“Jumanji: Welcome to the Jungle” benefits from a fun cast, willing to embody their absurd characters and the even more ridiculous plot. But that doesn’t mean the film isn’t without its flaws. The third act is weak, sometimes neglecting established plot points and making little use of the actual jungle. I’m also curious as to how well it’ll be received and understood by those who grew up without the film or are unaware of the previous flick. For those looking for a healthy dose of nostalgia, “Jumanji: Welcome to the Jungle” is a passable film, but it doesn’t make the case for a potential franchise or another sequel.

Film Review: “The Shape of Water”

Starring: Sally Hawkins, Michael Shannon and Richard Jenkins
Directed By: Guillermo Del Toro
Rated: R
Running Time: 123 minutes
Fox Searchlight Pictures

Guillermo Del Toro is known for his love of monsters, creatures, ghosts, ghouls and the macabre beauty of it all. That love takes on a new meaning in “The Shape of Water,” where Del Toro conjures up classic cinema vibes with the setting, cast, and trademark visuals throughout his latest film. After years of scaring and provoking thought, it appears that Del Toro is instead reflecting, not only on himself, but his influences.

On paper, “The Shape of Water” is a curious, if not off-putting, love story between Elisa (Hawkins), a woman made mute by an injury, and an amphibious creature, played by Doug Jones under heavy makeup. Elisa first spots the creature at her janitorial job at a secretive research center. She comes across the creature as it arrives at the base, after recently being captured in a South American river where it was worshipped as a God by local tribesmen. Curiosity gets the best of Elisa as she sneaks in to see the creature first-hand. She quickly becomes enchanted, spending her lunch breaks in the enclosure, to feed it hard boiled eggs and share her love of music with it.

The love story, as usual, has a deeper meaning that speaks volumes, but is unappealing to those who will simply see something else that’s a little too much for average audiences. It’s not necessarily a complaint of mine, but it is a scenario that’s a little rough to warm up to. It also lacks the benefit of necessary build-up and wordless romance that might not be Del Toro’s strong suit. If you can get past the strange romantic entanglement, there is a lot of beauty in Del Toro’s script.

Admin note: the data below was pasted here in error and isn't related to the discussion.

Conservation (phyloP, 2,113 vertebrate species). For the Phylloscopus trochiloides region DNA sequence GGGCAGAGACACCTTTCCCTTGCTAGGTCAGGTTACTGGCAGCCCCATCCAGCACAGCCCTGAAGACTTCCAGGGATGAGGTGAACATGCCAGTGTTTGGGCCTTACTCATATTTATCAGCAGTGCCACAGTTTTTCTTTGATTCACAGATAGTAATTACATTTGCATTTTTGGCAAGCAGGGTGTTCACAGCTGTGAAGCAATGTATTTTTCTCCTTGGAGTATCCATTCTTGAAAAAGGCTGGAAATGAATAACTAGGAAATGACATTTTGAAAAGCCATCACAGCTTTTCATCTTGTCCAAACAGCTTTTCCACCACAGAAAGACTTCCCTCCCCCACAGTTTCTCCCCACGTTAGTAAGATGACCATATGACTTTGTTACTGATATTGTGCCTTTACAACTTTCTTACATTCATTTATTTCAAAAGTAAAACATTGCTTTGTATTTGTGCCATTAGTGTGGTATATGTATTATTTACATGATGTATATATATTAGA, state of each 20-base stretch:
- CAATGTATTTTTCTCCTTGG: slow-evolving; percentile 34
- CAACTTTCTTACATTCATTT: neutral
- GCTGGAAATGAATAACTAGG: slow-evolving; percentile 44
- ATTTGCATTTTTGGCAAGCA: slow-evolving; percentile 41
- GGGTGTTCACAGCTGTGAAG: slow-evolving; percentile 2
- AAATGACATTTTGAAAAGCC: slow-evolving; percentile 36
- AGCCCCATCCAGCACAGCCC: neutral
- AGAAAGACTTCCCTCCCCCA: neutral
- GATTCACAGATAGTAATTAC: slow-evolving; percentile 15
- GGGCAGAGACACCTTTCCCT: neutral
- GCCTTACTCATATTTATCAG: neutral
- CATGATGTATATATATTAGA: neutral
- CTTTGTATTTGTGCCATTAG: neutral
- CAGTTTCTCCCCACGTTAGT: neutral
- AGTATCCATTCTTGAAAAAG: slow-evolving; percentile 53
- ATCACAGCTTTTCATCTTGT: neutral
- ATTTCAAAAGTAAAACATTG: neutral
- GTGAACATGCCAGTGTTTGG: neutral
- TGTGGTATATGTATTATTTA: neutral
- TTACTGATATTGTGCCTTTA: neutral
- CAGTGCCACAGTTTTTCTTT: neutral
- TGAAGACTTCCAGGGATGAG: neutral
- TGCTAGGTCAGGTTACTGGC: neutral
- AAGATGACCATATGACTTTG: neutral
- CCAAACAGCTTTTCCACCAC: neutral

Beyond that, there’s the evil in the world that inadvertently tries to tear the two apart. The creature’s captor, Richard (Shannon), is a dangerous control freak. He takes out his own insecurities on employees and looks to kill what he does not understand. His inflated sense of self-importance is compensation, but he’s looking to attain more power and work his way into the hierarchy of the military and other powers to be.

Because this takes place in the 60’s, there a sense that Elisa and the creature represent the counterculture to Shannon’s violent character. Very few people aid Shannon in his pursuit, while those around Elisa go against their common sense and assist in her attempts to break the creature out of confinement. It’s once the creature is out and Elisa gets to spend some alone time that I begin to feel conflicted about the attitude and direction of the film.

Del Toro’s “Beauty and the Beast” take for adults hits and misses in its third act when everything comes crashing together. There are signs of a cinematic masterpiece in “Shape of Water,” but too often Del Toro seems to cheapen the message about love for those without a voice and those who are alien in a “normal” society. It’s a tricky juggling act that would have been tough for any director, but Del Toro does make it work with his gothic imagery and performances from his cast. “The Shape of Water” should be a stronger film under Del Toro’s direction, but it’s still an emotionally resonant film.

Film Review: “The Disaster Artist”

Starring: James Franco, Dave Franco and Ari Graynor
Directed By: James Franco
Rated: R
Running Time: 103 minutes

“The Disaster Artist” is a film where you have to continuously remind yourself that the characters portrayed on-screen are real people and that the events that transpired actually happened. The absurdity of Tommy Wiseau (James Franco) is like something out of a fantasy novel. His confidence is matched by his obliviousness. He steps onto the stage during an acting class giving a performance that borders reveals his narcissism. On the surface, his awful interpretation of “A Streetcar Named Desire” could be viewed as intentional deadpan genius.